I don't know whether they still have morning assembly at the College. In the early fifties it was quite an occasion with hymns and prayers.
There was one Collect that stuck in my memory, the one that finishes
"...to give and not to count the cost, to labour and not to ask for any reward save that of knowing that I do Thy will......."
It seemed a bit onerous at the time but at this distance of time I feel a bit warmer to it.
In the School History there are poignant stories about the Head reporting the loss of ex-pupils in action in the war.
Any other memories of Assembly?
jim wishart, list manager,
I arrived in PS in the Upper V in '59 having come from City of Bath Boys School as a result of my father moving to King Alfreds as a lecturer. I remember assembly for a number of reasons, not least of which was the hymnal. We had "The Public Schools Hymn Book" which was a veritable tome compared with the one at CBBS. I also have vague recolections of prefects having the version with words which made it even thicker and heavier ....... a perfect weapon for delivering a knee-crumbling blow to the back of the head of small talking boys!! We used the old hall in the main building when I first arrived which, of course, was also the gym. As a result I think both assemblies soaked up some of the smell of each others activities. Assembly had a definite 19th century feel about it until we moved to the new building. In fact, when I think about it, there was a lot of 19th C feel about many things in PS! MikeReplyDelete
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Hi Jim My favourite words in assembly were those which the Head Prefect shouted at the close of the proceedings - "Forms Turn, Lead On". My favourite hymn in assembly was "Lord Dismiss Us With Thy Blessing", which was always sung on the last day of term! Naturally I did not like its converse - "Lord Receive Us With Thy Blessing", sung on the first day of term. I still remember each Remembrance Day the vision of Doc with tears in his eyes as he read out in assembly each November the list of old boys killed in wars. regards PeterReplyDelete
message from Brian Ward, posted by Jim Wishart Hi James! Finding your web site fascinating, receiving lots of interesting tit bits. At the momemt the only way I know of to have any input is through yourself, sure I should be able to post chat direct though, but don't know how, any tips on how to do this would be appreciated, please excuse ignorance. Your website prompted me to look through what little odds & ends I have retained from the past, not much just my old school cert.& this attached certificate. Thought it might interest a few, honestly unable to remember actually doing it, but must have been one of the last things I did at Peter Symonds' as I left that summer. Have seen assembly mentioned recently remember that well,also that it became a sort of sport in our later years to miss it, in the early ones too frightened to do so. Not easy as the prefects did a sweep to get every one in & were obviously experts at knowing all the hiding places, no doubt having used them themselves in the past. It was possible though if timing was spot on. The idea was to arrive at school (we always cycled,) just as bell was ringing, but had to make sure you were through gate before prefect arrived to book late comers. Then if enough time was wasted finding place for bike in cycle shed & then putting coat in cloakroom , if lucky the hall doors would be closed.Always a sense of achievement if successful but did'nt happen often. Does anyone remember Founders Day,when it actually was,how long it went on for,or infact if it still does. I can recall marching into Winchester Catherdral with the whole school, everyone with a red & white flower button hole, quite an occasion, we certainly had a sense of pride, although I can no longer recall what happened inside. Have many more memories that I will recall at a later date, but think above will do for now All the best Brian ward.ReplyDelete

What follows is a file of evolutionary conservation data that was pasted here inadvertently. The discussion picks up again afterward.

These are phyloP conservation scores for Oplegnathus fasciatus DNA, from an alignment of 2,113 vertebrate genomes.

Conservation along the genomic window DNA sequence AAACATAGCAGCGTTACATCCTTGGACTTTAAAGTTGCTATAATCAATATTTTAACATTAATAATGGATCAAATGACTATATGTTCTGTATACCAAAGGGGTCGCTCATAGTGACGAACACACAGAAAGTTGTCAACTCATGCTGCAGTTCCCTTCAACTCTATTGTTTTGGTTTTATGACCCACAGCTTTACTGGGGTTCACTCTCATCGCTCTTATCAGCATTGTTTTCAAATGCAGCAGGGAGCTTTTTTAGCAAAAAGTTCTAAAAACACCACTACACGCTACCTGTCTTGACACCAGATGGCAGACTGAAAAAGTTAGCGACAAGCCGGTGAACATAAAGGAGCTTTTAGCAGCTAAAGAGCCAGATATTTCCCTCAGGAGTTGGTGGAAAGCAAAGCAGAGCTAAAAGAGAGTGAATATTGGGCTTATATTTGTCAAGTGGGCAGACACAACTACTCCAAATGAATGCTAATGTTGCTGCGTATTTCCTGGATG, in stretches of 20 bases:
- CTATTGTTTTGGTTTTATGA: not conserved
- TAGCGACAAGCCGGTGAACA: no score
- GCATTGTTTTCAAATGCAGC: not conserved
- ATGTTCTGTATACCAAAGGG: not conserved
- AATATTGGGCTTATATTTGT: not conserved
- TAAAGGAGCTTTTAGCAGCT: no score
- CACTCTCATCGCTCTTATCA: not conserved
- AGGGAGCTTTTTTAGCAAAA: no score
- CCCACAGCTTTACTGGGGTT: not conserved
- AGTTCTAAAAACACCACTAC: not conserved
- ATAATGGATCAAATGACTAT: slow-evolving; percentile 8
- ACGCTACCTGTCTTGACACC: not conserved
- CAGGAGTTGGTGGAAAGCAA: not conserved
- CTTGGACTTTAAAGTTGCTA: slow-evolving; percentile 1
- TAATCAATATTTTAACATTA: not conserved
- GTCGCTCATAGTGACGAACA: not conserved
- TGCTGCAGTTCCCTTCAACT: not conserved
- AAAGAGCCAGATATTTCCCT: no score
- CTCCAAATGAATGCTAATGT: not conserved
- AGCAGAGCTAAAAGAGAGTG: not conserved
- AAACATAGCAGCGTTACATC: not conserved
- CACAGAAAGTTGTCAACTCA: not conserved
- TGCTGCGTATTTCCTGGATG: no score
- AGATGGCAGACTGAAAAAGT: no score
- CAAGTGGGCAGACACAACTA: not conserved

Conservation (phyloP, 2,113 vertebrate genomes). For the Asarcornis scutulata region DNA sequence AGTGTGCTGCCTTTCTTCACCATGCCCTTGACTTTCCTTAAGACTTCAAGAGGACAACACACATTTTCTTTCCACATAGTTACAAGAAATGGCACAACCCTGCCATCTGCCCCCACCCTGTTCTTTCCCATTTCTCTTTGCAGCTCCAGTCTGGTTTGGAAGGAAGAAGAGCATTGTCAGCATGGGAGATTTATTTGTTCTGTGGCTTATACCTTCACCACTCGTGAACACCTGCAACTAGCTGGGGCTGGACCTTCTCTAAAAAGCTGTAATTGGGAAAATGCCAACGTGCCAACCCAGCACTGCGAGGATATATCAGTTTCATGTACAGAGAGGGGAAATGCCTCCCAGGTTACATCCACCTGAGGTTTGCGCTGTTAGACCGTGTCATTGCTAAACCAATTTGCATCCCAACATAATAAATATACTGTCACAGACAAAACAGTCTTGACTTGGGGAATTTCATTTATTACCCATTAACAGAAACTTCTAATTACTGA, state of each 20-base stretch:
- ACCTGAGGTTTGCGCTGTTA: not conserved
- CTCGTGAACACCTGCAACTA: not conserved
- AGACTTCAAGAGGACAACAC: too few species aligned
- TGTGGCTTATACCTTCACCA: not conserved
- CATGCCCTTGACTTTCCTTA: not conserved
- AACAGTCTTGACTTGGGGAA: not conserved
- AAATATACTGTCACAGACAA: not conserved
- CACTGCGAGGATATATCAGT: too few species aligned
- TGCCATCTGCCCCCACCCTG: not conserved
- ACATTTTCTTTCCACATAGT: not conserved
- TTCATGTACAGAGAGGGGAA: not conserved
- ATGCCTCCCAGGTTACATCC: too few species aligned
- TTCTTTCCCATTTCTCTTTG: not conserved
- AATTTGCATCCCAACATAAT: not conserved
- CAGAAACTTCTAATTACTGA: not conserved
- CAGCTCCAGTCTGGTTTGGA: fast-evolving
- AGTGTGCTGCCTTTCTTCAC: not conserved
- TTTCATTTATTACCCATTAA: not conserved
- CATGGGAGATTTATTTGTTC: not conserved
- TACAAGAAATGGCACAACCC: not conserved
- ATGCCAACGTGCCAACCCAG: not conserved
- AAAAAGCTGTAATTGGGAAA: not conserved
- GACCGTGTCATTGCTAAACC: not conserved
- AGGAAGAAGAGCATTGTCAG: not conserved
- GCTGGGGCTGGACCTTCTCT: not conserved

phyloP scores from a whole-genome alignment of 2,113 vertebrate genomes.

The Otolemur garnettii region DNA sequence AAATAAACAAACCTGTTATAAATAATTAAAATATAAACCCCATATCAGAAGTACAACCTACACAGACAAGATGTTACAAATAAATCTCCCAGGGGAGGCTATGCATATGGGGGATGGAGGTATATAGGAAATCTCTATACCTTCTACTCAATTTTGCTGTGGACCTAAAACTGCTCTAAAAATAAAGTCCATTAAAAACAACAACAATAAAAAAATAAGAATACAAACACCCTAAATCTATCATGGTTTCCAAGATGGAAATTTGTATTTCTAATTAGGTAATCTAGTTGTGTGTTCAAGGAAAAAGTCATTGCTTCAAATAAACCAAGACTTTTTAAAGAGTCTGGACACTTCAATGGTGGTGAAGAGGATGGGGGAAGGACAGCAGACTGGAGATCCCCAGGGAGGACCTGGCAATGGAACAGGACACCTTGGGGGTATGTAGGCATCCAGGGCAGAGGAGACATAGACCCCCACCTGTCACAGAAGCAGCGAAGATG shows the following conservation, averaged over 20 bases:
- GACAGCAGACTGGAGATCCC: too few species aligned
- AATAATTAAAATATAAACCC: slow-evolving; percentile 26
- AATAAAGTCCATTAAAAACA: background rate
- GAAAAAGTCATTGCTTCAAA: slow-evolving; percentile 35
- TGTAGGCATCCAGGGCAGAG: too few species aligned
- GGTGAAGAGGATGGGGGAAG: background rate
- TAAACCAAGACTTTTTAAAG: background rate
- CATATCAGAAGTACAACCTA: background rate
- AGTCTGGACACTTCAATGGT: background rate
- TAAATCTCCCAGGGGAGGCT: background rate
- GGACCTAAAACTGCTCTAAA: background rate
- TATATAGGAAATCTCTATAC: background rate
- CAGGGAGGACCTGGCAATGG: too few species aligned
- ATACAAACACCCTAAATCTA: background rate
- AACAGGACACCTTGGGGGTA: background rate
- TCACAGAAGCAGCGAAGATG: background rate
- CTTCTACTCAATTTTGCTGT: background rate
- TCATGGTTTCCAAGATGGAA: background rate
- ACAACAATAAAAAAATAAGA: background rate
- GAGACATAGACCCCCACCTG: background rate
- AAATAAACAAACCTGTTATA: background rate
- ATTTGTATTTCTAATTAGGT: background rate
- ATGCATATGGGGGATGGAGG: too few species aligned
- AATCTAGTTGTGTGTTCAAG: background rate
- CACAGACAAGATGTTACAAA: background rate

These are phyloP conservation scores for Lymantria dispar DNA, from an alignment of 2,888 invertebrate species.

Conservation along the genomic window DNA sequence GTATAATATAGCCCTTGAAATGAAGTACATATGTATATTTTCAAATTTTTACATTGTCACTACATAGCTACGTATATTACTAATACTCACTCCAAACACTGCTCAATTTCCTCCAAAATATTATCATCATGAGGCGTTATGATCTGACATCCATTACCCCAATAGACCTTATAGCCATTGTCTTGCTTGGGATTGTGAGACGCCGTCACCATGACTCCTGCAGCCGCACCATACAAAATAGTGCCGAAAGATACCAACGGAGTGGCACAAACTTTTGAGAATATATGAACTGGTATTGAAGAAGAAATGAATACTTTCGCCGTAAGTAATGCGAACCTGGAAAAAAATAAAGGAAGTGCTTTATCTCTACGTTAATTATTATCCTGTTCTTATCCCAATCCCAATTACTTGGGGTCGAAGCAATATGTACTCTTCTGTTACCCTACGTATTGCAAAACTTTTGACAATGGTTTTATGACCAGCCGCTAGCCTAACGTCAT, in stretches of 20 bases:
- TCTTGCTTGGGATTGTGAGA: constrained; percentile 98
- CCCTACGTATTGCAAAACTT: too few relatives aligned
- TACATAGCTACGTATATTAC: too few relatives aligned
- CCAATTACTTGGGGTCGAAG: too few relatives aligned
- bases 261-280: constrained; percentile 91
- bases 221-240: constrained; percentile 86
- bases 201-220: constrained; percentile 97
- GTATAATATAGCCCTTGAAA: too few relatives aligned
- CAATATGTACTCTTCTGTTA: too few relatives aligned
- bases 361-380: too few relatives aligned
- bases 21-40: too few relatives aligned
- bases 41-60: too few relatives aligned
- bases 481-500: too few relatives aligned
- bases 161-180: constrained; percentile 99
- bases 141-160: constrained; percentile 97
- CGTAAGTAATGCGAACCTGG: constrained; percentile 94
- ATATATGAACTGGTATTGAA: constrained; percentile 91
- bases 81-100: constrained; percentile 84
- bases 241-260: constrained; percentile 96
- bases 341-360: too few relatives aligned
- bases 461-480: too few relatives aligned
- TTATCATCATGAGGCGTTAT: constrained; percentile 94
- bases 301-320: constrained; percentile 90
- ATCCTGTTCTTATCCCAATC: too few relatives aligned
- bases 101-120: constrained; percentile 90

Yes, I remember the Organ Fund which culminated in the installation of "The Organ", installed I believe by Mr. Philimore and played by Mr. Cass, (as I recall it his feet barely reached the pedal keys and I think an alteration had to be made to the seat). This event certainly enhanced the singing of "For all the saints" at assembly. PeterReplyDelete
Hi Jim I see from a local newspaper supplement published at the time of PSC's centenary that while Founder's Evensong has remained throughout the years the last annual Founder's Day Parade was in 1974. I attended the special centenary Founder's Service on 3 May 1997, which brought back lots of memories, but not alas a trip to a local funfair which for me and other young ps scholars was a higlight to enjoy after Founder's Day Services in the late 1940s. Regards PeterReplyDelete
Yes I remember Founders day. Do you remember all the teachers with their graduate gowns with their pretty colours? The most spectacular one was when the music teacher during 1974 conducted the choir in his white fur lined gown! DaveReplyDelete
My enduring memory of morning assembly is of one morning when I didn't go. I was in the 6th form in 1970. One morning some of us decided to have a game of cards instead of going to assembly in Varley Hall. Unfortunately we were caught. Out punishment was a detention and we had to sit on the front row of assembly with the 4th formers for a week. Most embarrassing when you're about 6 feet tall. Mind you it was also very interesting to hear the efforts of some of the masters trying to keep in tune when singing the hymns. Founders Day was always eagerly anticipated as it meant an early finish. Everyone used to complain about having to wear a red and white buttonhole until it was pointed out that the Founders will apparently said the boys had to wear red & white nightcaps.ReplyDelete